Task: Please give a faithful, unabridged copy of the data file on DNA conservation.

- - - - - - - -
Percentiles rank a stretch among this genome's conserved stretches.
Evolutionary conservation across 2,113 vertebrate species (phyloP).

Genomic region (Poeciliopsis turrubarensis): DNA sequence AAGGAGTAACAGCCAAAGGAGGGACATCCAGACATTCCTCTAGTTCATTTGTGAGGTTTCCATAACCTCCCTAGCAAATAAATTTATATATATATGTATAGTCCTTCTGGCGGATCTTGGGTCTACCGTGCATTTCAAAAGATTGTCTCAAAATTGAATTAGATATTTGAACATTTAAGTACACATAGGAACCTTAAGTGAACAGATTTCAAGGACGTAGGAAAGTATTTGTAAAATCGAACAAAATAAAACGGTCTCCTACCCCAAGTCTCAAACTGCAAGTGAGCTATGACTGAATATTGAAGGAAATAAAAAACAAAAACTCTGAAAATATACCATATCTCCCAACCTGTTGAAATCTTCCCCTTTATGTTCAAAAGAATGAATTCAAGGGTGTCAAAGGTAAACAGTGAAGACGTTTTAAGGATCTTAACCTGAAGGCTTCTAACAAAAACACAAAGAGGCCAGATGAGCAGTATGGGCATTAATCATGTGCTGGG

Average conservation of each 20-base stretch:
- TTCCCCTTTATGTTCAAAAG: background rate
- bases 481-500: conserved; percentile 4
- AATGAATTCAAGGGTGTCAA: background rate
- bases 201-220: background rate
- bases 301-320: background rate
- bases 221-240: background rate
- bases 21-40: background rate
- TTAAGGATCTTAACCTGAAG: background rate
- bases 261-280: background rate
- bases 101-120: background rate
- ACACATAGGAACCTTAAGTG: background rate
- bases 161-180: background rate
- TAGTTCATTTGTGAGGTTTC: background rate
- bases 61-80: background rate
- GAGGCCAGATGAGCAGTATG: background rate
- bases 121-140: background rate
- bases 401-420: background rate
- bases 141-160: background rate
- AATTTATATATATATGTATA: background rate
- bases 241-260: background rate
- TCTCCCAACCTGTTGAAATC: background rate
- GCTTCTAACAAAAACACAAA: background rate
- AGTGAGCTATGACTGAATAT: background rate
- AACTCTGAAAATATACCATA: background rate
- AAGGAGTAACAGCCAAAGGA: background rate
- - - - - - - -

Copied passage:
Percentiles rank a stretch among this genome's conserved stretches.
Evolutionary conservation across 2,113 vertebrate species (phyloP).

Genomic region (Poeciliopsis turrubarensis): DNA sequence AAGGAGTAACAGCCAAAGGAGGGACATCCAGACATTCCTCTAGTTCATTTGTGAGGTTTCCATAACCTCCCTAGCAAATAAATTTATATATATATGTATAGTCCTTCTGGCGGATCTTGGGTCTACCGTGCATTTCAAAAGATTGTCTCAAAATTGAATTAGATATTTGAACATTTAAGTACACATAGGAACCTTAAGTGAACAGATTTCAAGGACGTAGGAAAGTATTTGTAAAATCGAACAAAATAAAACGGTCTCCTACCCCAAGTCTCAAACTGCAAGTGAGCTATGACTGAATATTGAAGGAAATAAAAAACAAAAACTCTGAAAATATACCATATCTCCCAACCTGTTGAAATCTTCCCCTTTATGTTCAAAAGAATGAATTCAAGGGTGTCAAAGGTAAACAGTGAAGACGTTTTAAGGATCTTAACCTGAAGGCTTCTAACAAAAACACAAAGAGGCCAGATGAGCAGTATGGGCATTAATCATGTGCTGGG

Average conservation of each 20-base stretch:
- TTCCCCTTTATGTTCAAAAG: background rate
- bases 481-500: conserved; percentile 4
- AATGAATTCAAGGGTGTCAA: background rate
- bases 201-220: background rate
- bases 301-320: background rate
- bases 221-240: background rate
- bases 21-40: background rate
- TTAAGGATCTTAACCTGAAG: background rate
- bases 261-280: background rate
- bases 101-120: background rate
- ACACATAGGAACCTTAAGTG: background rate
- bases 161-180: background rate
- TAGTTCATTTGTGAGGTTTC: background rate
- bases 61-80: background rate
- GAGGCCAGATGAGCAGTATG: background rate
- bases 121-140: background rate
- bases 401-420: background rate
- bases 141-160: background rate
- AATTTATATATATATGTATA: background rate
- bases 241-260: background rate
- TCTCCCAACCTGTTGAAATC: background rate
- GCTTCTAACAAAAACACAAA: background rate
- AGTGAGCTATGACTGAATAT: background rate
- AACTCTGAAAATATACCATA: background rate
- AAGGAGTAACAGCCAAAGGA: background rate